Stocks finished higher once again as the U.S. announced that it had reached a Phase I trade deal with China and would defer any additional tariffs at this time. While the Trump Administration is trumpeting this deal as a great boost to American growth, it is unlikely to move the needle much. Discussions on Phase II will commence but don’t expect any significant near term progress.
If you listen to both sides this morning you would think that they are reading two separate agreements. The Chinese are extolling the benefits of tariff rollbacks, but the U.S. doesn’t appear to be conceding that any rollbacks are imminent. The U.S. is talking about $40+ billion in agricultural exports to China. China won’t confirm that number and appears to be talking about a more muted amount. The real answer is almost certainly somewhere in the middle. Once China begins to increase agricultural imports and take other steps that will improve the balance of trade, the Trump Administration will move to reduce tariffs. The devil is always in the details and whatever agreement has been reached still needs to be translated into each other’s language. Signing at the administrative level is still scheduled for mid-January but don’t be surprised if that slides a bit.
All in all, the deal certainly isn’t a minus. Time will tell how much of a plus it might be. American companies will not be expanding manufacturing within China except to make goods to be sold within China. Supply chains take a while to move but the movement out of China is ongoing. Some of that may return to the U.S. but, so far, there are few signs that substantial movement toward our shores is happening. Rather, the widened supply chains are being spread throughout other parts of Asia for the most part. What will bear watching in the months ahead is whether this relatively small Phase I is enough to get U.S. firms to increase investment spending. That will probably depend on world GDP growth. There is little question that the world started 2019 with excess inventories at a time when growth was slowing partly due to tariffs, but more likely related to tighter U.S. monetary policy. Since mid-2019, the Fed has reversed course, and, as we noted last week, fiscal spending around the world appears to be ratcheting higher. That should stimulate demand which, in turn, could result in some increase in investment spending. If inventory liquidation has run its course, and that timing will vary from industry to industry, that would be a further catalyst to higher spending.
As a result, the economic outlook for 2020 appears marginally higher than it did just a month or two ago. The threat of tariffs hasn’t disappeared. President Trump loves to wave the threat of tariffs to improve his position in the world economic trade wars. Lately, he has been waving that threat against Europe. Whether it proves to be merely a threat or not, only he knows. But once again, uncertainty caused by policy that corporate managers can’t define impacts their commitment to make new investments. As in sports, when you know the rules of engagement, you can make a game plan. Canadian football and American football are different because the fields are of different size and Canadian football only gives three attempts to get a first down rather than four. Therefore, their version is more wide open and pass oriented. Corporations invest for 10-40 years. Presidents rule for 4-8 years. Stable rules will increase investment. Last week’s deal with China is a small step in the right direction. But it really hasn’t changed the rules of engagement. The fact is that China is going to be our biggest economic threat probably for decades. As a result, more U.S. manufacturing is going to move away from China over time.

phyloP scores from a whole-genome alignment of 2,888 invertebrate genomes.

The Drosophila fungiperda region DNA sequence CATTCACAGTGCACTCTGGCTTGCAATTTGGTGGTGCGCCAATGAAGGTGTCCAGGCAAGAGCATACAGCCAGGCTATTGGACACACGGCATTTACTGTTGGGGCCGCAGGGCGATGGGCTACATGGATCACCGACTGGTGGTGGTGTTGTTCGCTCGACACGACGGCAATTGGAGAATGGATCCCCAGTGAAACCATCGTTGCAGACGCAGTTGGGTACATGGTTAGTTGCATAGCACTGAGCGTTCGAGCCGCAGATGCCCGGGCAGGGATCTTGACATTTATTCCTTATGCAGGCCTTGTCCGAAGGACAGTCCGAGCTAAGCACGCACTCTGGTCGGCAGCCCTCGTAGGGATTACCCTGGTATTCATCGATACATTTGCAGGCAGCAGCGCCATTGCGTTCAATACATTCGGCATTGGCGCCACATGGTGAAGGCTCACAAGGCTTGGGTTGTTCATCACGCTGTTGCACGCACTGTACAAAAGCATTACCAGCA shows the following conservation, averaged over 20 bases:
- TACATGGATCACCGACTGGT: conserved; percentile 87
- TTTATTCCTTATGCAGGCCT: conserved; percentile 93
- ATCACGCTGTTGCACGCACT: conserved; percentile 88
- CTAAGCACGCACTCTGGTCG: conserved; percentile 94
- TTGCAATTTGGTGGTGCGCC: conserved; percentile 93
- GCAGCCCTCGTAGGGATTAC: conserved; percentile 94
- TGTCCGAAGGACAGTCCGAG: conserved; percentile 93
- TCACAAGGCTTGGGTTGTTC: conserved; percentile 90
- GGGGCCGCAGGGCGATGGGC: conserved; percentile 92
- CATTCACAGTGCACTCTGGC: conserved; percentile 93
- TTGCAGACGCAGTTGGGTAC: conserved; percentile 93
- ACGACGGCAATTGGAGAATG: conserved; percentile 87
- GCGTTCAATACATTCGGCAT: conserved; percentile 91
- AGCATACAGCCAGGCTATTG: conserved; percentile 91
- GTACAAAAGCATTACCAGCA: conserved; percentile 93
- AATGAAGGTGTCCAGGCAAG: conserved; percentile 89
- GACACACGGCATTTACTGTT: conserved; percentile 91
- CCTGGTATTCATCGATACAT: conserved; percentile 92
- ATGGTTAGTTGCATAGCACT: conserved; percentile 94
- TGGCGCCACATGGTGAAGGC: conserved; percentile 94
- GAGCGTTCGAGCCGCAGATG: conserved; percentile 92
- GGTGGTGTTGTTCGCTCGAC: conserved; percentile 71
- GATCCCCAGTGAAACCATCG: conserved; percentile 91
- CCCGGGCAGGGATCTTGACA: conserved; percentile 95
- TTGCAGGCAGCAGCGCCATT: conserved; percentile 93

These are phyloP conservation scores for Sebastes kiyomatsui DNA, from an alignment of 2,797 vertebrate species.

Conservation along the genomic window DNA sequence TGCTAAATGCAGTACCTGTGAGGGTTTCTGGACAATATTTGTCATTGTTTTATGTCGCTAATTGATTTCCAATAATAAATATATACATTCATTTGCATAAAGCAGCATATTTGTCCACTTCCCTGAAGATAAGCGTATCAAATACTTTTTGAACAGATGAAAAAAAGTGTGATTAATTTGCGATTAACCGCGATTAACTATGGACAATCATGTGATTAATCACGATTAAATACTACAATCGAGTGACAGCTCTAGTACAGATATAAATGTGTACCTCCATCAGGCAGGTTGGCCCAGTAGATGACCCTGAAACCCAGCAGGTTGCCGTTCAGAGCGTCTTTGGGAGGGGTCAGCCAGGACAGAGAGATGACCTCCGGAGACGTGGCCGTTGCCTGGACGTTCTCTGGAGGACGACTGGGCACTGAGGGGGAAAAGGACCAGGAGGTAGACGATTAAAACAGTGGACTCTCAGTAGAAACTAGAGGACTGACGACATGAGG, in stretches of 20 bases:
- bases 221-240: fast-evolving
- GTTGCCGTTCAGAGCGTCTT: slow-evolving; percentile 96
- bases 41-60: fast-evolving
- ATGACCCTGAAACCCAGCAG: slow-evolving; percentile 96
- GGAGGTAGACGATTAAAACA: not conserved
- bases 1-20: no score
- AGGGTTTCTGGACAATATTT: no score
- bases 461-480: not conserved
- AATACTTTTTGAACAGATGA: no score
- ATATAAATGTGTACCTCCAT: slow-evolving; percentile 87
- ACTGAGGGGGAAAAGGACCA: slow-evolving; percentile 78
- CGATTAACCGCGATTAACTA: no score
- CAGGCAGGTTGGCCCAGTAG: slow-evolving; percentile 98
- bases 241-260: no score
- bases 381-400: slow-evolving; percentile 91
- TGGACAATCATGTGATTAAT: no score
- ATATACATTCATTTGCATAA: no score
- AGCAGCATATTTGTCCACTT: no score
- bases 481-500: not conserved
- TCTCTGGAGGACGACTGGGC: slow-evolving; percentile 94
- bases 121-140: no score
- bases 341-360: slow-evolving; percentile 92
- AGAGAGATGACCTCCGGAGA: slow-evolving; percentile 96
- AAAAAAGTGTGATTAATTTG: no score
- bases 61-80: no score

Markets are now in the home stretch for 2019. It has been a very nice year. Hedge fund managers who get paid for annual performance are happy to lock in gains to take a few weeks off to celebrate. Taxable investors are finishing tax loss selling. Most selling has been concentrated in the energy, basic material and industrial sectors. If 2020 is destined to see real economic improvement, there are probably more than a few diamonds in the rough in these three sectors beaten down by tax selling pressures. On the other hand, groups viewed as bond proxies, like the utilities, had a very nice 2019 but will be hard pressed to repeat if rates move higher in the new year.
Normally, late December is a good time for stocks. Selling pressure overall is light and investors look optimistically to the next year. While the 2020 Presidential election could become a big factor as the year progresses, at this juncture there are too many unknowns to make any rational decisions. It’s like predicting whether it is going to rain in June or not. That means staying the course, upgrading portfolios and sticking to your asset allocation makes the most sense.
Today, Benjamin Bratt turns 56. Musician Benny Andersson of ABBA turns 73.